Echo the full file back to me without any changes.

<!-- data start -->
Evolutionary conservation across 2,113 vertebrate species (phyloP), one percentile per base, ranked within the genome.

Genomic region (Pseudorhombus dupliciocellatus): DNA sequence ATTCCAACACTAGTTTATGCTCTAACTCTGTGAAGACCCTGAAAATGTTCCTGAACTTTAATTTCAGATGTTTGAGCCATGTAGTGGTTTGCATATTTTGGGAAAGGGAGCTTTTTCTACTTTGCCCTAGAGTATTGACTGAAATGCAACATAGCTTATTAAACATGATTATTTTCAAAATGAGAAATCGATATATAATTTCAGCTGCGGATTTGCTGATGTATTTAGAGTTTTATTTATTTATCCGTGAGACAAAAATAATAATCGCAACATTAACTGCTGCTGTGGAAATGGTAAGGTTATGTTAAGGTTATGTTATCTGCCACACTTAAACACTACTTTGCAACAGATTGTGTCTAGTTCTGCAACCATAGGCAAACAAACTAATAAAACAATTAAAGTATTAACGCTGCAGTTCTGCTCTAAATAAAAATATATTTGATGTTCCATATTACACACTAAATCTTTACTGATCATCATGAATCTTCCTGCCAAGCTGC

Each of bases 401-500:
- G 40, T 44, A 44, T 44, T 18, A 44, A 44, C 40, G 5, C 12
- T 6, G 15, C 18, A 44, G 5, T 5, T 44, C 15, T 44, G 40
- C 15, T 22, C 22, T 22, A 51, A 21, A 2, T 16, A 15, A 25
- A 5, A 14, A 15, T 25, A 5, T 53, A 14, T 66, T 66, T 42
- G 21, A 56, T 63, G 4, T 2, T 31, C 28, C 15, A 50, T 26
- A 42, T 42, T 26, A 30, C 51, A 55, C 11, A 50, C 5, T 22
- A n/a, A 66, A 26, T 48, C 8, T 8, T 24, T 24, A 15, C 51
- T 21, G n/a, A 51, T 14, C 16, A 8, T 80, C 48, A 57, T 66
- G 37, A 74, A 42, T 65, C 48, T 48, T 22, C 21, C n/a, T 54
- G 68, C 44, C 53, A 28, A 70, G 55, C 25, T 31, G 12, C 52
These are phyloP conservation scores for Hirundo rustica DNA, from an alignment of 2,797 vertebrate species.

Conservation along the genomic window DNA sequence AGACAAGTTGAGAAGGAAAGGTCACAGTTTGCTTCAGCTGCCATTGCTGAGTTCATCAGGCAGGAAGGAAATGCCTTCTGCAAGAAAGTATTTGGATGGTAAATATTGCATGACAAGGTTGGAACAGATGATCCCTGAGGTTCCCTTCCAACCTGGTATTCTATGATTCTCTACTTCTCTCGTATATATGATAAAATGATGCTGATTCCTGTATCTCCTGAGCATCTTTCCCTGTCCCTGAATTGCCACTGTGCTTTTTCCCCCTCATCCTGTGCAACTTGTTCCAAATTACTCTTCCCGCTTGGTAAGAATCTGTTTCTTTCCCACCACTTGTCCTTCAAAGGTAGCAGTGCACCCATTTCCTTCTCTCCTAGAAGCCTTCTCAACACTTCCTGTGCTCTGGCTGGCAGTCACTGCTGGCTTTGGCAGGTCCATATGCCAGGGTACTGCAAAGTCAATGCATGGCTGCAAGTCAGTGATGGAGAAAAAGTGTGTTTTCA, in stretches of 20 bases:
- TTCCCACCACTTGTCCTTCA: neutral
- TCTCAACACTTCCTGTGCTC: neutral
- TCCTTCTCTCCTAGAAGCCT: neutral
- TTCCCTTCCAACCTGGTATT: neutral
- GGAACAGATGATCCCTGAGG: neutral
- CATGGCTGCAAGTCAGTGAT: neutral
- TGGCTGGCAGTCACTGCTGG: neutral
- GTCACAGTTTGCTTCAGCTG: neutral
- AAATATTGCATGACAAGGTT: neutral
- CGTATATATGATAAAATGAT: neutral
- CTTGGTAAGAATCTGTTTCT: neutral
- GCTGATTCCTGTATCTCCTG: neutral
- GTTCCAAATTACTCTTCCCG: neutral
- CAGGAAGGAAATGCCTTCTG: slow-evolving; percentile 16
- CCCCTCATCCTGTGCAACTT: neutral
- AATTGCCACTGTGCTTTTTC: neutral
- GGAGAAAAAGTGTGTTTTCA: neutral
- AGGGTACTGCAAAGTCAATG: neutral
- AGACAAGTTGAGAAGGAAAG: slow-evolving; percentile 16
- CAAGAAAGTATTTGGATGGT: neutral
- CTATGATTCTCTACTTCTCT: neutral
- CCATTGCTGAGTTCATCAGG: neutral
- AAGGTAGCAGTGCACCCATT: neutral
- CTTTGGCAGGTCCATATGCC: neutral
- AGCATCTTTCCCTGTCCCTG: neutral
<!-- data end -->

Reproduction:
Evolutionary conservation across 2,113 vertebrate species (phyloP), one percentile per base, ranked within the genome.

Genomic region (Pseudorhombus dupliciocellatus): DNA sequence ATTCCAACACTAGTTTATGCTCTAACTCTGTGAAGACCCTGAAAATGTTCCTGAACTTTAATTTCAGATGTTTGAGCCATGTAGTGGTTTGCATATTTTGGGAAAGGGAGCTTTTTCTACTTTGCCCTAGAGTATTGACTGAAATGCAACATAGCTTATTAAACATGATTATTTTCAAAATGAGAAATCGATATATAATTTCAGCTGCGGATTTGCTGATGTATTTAGAGTTTTATTTATTTATCCGTGAGACAAAAATAATAATCGCAACATTAACTGCTGCTGTGGAAATGGTAAGGTTATGTTAAGGTTATGTTATCTGCCACACTTAAACACTACTTTGCAACAGATTGTGTCTAGTTCTGCAACCATAGGCAAACAAACTAATAAAACAATTAAAGTATTAACGCTGCAGTTCTGCTCTAAATAAAAATATATTTGATGTTCCATATTACACACTAAATCTTTACTGATCATCATGAATCTTCCTGCCAAGCTGC

Each of bases 401-500:
- G 40, T 44, A 44, T 44, T 18, A 44, A 44, C 40, G 5, C 12
- T 6, G 15, C 18, A 44, G 5, T 5, T 44, C 15, T 44, G 40
- C 15, T 22, C 22, T 22, A 51, A 21, A 2, T 16, A 15, A 25
- A 5, A 14, A 15, T 25, A 5, T 53, A 14, T 66, T 66, T 42
- G 21, A 56, T 63, G 4, T 2, T 31, C 28, C 15, A 50, T 26
- A 42, T 42, T 26, A 30, C 51, A 55, C 11, A 50, C 5, T 22
- A n/a, A 66, A 26, T 48, C 8, T 8, T 24, T 24, A 15, C 51
- T 21, G n/a, A 51, T 14, C 16, A 8, T 80, C 48, A 57, T 66
- G 37, A 74, A 42, T 65, C 48, T 48, T 22, C 21, C n/a, T 54
- G 68, C 44, C 53, A 28, A 70, G 55, C 25, T 31, G 12, C 52
These are phyloP conservation scores for Hirundo rustica DNA, from an alignment of 2,797 vertebrate species.

Conservation along the genomic window DNA sequence AGACAAGTTGAGAAGGAAAGGTCACAGTTTGCTTCAGCTGCCATTGCTGAGTTCATCAGGCAGGAAGGAAATGCCTTCTGCAAGAAAGTATTTGGATGGTAAATATTGCATGACAAGGTTGGAACAGATGATCCCTGAGGTTCCCTTCCAACCTGGTATTCTATGATTCTCTACTTCTCTCGTATATATGATAAAATGATGCTGATTCCTGTATCTCCTGAGCATCTTTCCCTGTCCCTGAATTGCCACTGTGCTTTTTCCCCCTCATCCTGTGCAACTTGTTCCAAATTACTCTTCCCGCTTGGTAAGAATCTGTTTCTTTCCCACCACTTGTCCTTCAAAGGTAGCAGTGCACCCATTTCCTTCTCTCCTAGAAGCCTTCTCAACACTTCCTGTGCTCTGGCTGGCAGTCACTGCTGGCTTTGGCAGGTCCATATGCCAGGGTACTGCAAAGTCAATGCATGGCTGCAAGTCAGTGATGGAGAAAAAGTGTGTTTTCA, in stretches of 20 bases:
- TTCCCACCACTTGTCCTTCA: neutral
- TCTCAACACTTCCTGTGCTC: neutral
- TCCTTCTCTCCTAGAAGCCT: neutral
- TTCCCTTCCAACCTGGTATT: neutral
- GGAACAGATGATCCCTGAGG: neutral
- CATGGCTGCAAGTCAGTGAT: neutral
- TGGCTGGCAGTCACTGCTGG: neutral
- GTCACAGTTTGCTTCAGCTG: neutral
- AAATATTGCATGACAAGGTT: neutral
- CGTATATATGATAAAATGAT: neutral
- CTTGGTAAGAATCTGTTTCT: neutral
- GCTGATTCCTGTATCTCCTG: neutral
- GTTCCAAATTACTCTTCCCG: neutral
- CAGGAAGGAAATGCCTTCTG: slow-evolving; percentile 16
- CCCCTCATCCTGTGCAACTT: neutral
- AATTGCCACTGTGCTTTTTC: neutral
- GGAGAAAAAGTGTGTTTTCA: neutral
- AGGGTACTGCAAAGTCAATG: neutral
- AGACAAGTTGAGAAGGAAAG: slow-evolving; percentile 16
- CAAGAAAGTATTTGGATGGT: neutral
- CTATGATTCTCTACTTCTCT: neutral
- CCATTGCTGAGTTCATCAGG: neutral
- AAGGTAGCAGTGCACCCATT: neutral
- CTTTGGCAGGTCCATATGCC: neutral
- AGCATCTTTCCCTGTCCCTG: neutral